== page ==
In addition to an uncanny resemblance to our sixteenth president, Daniel Day-Lewis's reproduction of Abraham Lincoln's voice and his powerful screen presence already has Oscar pundits placing him as the frontrunner for this year's Best Actor Oscar. Here are a few other actors who won the coveted prize for playing a real figure.
Daniel Day-Lewis is currently a frontrunner in the Best Actor Oscar race despite the nominations for the awards ceremony not being officially announced until Jan. 10. In the movie “Lincoln,” directed by Steven Spielberg, he portrays the sixteenth president as the South prepares to surrender at the end of the Civil War and he fights to abolish slavery before the southern states rejoin the federal government. “Day-Lewis is far too wily an actor to simply give us a stooped, woebegone Lincoln and leave it at that,” Monitor film critic Peter Rainer writes of Day-Lewis’s performance. “He employs a high, wavering voice (apparently historically authentic) as a subtle, wheedling instrument.” Other critics have also been impressed with the actor’s portrayal of the president. “The experience of watching Daniel Day-Lewis in this role is nothing less than thrilling,” San Francisco Chronicle critic Mick LaSalle wrote. “This is Lincoln. No need for a time machine, there he is.” The New York Times critic A.O. Scott agreed, writing that “Daniel Day-Lewis… eases into a role of epic difficulty as if it were a coat he had been wearing for years… His Lincoln speaks in a reedy drawl that provides a notable counterpoint to the bombastic bellowing of some of his allies and adversaries.” Interestingly, another frontrunner in the Best Actor race is John Hawkes for his role in “The Sessions” as the late writer Mark O’Brien. Reviews for Hawkes have been similarly favorable, with Rainer calling it “a remarkable performance.”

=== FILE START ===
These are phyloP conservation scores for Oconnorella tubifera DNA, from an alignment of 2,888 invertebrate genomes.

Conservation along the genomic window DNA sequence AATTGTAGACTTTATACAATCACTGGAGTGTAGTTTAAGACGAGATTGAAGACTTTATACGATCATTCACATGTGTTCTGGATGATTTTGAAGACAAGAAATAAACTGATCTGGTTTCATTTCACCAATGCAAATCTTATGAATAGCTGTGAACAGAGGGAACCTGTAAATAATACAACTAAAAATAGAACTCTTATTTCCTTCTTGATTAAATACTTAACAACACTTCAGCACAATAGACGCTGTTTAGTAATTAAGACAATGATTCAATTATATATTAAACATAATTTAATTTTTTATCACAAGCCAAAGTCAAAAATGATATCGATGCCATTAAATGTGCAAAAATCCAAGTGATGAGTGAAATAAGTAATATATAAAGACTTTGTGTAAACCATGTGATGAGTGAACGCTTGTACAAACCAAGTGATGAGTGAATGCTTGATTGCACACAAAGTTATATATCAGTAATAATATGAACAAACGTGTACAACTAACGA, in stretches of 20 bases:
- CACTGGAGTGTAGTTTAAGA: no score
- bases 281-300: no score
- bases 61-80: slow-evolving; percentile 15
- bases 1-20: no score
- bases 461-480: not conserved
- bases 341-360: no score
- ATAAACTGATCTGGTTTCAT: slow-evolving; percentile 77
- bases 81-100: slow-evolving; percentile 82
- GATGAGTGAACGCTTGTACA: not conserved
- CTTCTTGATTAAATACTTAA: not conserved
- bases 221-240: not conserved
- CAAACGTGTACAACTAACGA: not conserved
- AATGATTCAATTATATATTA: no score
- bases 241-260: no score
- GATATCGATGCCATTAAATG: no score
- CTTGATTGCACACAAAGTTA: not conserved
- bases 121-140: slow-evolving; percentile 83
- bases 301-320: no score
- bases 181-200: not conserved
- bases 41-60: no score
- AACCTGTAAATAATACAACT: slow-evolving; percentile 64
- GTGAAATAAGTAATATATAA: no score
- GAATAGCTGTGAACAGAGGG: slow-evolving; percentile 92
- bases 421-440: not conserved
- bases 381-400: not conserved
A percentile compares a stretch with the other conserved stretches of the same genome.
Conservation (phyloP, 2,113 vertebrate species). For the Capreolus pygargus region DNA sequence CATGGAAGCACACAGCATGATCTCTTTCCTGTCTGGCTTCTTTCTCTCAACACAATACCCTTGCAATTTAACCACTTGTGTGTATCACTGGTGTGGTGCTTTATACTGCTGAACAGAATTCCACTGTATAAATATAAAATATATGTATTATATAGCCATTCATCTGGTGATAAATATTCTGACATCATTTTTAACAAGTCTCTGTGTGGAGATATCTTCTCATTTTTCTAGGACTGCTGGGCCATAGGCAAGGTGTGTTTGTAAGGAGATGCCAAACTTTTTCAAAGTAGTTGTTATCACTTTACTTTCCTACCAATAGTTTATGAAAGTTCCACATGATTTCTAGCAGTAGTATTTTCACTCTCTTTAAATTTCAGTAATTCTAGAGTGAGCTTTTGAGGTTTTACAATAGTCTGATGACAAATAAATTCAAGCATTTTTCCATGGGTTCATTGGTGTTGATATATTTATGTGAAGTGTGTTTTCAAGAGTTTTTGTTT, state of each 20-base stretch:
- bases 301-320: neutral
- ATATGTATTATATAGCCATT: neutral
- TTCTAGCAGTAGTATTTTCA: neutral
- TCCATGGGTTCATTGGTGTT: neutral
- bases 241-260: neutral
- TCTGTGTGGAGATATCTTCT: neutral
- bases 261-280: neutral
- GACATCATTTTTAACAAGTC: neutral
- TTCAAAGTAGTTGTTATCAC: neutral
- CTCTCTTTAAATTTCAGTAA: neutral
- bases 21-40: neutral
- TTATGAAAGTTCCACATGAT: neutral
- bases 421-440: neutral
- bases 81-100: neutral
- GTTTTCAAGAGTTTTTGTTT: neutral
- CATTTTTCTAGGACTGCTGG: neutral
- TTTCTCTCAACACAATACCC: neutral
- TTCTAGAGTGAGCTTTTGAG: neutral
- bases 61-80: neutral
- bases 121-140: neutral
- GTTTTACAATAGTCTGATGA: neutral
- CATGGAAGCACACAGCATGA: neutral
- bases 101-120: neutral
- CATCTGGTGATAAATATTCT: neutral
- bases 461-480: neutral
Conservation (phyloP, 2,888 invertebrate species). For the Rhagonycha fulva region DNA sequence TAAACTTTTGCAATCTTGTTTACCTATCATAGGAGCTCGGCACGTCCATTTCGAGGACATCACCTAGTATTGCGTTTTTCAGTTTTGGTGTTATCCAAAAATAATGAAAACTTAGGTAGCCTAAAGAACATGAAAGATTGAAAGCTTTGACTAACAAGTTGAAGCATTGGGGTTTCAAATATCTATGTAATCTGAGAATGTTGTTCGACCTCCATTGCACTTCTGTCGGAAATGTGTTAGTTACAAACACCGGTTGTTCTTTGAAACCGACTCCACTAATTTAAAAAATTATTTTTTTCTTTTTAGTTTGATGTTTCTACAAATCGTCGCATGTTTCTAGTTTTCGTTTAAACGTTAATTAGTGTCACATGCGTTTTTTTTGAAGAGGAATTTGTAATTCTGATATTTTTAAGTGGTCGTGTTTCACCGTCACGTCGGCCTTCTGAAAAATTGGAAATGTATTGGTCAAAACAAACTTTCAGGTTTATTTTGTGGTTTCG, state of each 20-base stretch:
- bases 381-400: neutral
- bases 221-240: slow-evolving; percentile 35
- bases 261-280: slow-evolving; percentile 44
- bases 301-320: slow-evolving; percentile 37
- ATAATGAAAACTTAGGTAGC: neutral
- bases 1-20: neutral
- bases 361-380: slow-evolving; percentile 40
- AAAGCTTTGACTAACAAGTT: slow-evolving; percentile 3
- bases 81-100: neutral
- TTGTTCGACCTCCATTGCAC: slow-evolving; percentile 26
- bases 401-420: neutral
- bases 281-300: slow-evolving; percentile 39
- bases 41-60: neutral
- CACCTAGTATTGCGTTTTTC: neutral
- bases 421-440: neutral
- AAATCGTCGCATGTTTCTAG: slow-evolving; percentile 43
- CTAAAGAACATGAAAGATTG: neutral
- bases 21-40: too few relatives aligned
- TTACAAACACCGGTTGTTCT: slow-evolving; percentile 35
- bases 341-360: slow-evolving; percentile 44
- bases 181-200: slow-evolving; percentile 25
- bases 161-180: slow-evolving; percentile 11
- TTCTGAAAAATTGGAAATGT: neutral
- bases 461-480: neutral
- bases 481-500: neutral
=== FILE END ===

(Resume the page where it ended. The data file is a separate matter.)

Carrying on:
For her role as Hollywood legend Katharine Hepburn, Blanchett won her first Oscar, for Best Supporting Actress, in 2004 for "The Aviator." "Cate Blanchett is even better [than Leonardo DiCaprio] as Katharine Hepburn, striking an excellent balance between mere impersonation and finely tuned psychological acting," then-critic David Sterritt wrote of the movie.
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